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This article is part of the supplement: Biotechnology and Biomaterials to Reduce the Caries Epidemic

Open Access Proceedings

Technology Development to Explore the Relationship Between Oral Health and the Oral Microbial Community

E Michelle L Starke1, James C Smoot1, Laura M Smoot1, Wen-Tso Liu2, Darrell P Chandler34, Hyun H Lee5 and David A Stahl1*

Author Affiliations

1 Civil and Environmental Engineering, University of Washington, Seattle, WA 98195, USA

2 Environmental Science and Engineering, National University of Singapore, 9 Engineering Drive 1, EA-07-23, Singapore 117576, Singapore

3 Argonne National Laboratory, 9700 S. Cass Avenue, Argonne, IL 60439, USA

4 Akonni Biosystems, Inc., 9702 Woodfield Court, New Market, MD 21774, USA

5 Department of Bioengineering, University of Washington, Seattle, WA 98195, USA

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BMC Oral Health 2006, 6(Suppl 1):S10  doi:10.1186/1472-6831-6-S1-S10

Published: 15 June 2006

Abstract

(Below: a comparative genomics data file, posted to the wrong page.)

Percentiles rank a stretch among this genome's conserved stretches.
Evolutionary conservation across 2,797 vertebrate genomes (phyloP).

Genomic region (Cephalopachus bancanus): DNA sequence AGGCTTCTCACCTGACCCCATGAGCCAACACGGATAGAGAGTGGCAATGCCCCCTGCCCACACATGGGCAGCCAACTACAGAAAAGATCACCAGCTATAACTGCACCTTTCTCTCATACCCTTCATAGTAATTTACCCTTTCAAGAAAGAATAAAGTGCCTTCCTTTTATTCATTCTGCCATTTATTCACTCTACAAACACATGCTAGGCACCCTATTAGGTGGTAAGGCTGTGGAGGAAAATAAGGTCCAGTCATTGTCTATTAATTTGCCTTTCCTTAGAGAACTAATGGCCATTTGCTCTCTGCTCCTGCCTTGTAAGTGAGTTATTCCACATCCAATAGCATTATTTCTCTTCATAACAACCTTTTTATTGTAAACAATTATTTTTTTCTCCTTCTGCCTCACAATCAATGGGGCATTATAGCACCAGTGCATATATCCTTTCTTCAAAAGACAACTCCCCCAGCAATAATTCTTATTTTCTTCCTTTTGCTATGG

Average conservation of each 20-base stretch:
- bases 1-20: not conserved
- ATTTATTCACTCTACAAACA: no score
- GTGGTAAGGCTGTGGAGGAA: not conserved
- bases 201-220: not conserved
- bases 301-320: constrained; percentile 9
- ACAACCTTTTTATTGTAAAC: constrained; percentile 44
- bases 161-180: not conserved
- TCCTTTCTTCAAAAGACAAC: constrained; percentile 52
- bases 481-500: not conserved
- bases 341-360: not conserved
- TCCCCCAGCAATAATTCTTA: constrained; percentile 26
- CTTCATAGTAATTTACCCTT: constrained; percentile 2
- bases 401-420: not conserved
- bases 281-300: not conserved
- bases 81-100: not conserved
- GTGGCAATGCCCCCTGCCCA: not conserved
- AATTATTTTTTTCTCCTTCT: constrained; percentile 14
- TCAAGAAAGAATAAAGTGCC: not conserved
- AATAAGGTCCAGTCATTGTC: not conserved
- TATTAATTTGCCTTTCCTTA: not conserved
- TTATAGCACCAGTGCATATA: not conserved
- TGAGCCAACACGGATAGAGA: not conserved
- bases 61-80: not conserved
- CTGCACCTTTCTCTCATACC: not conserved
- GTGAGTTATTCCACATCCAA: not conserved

The human oral cavity contains a complex microbial community that, until recently, has not been well characterized. Studies using molecular tools have begun to enumerate and quantify the species residing in various niches of the oral cavity; yet, virtually every study has revealed additional new species, and little is known about the structural dynamics of the oral microbial community or how it changes with disease. Current estimates of bacterial diversity in the oral cavity range up to 700 species, although in any single individual this number is much lower. Oral microbes are responsible for common chronic diseases and are suggested to be sentinels of systemic human diseases. Microarrays are now being used to study oral microbiota in a systematic and robust manner. Although this technology is still relatively young, improvements have been made in all aspects of the technology, including advances that provide better discrimination between perfect-match hybridizations from non-specific (and closely-related) hybridizations. This review addresses a core technology using gel-based microarrays and the initial integration of this technology into a single device needed for system-wide studies of complex microbial community structure and for the development of oral diagnostic devices.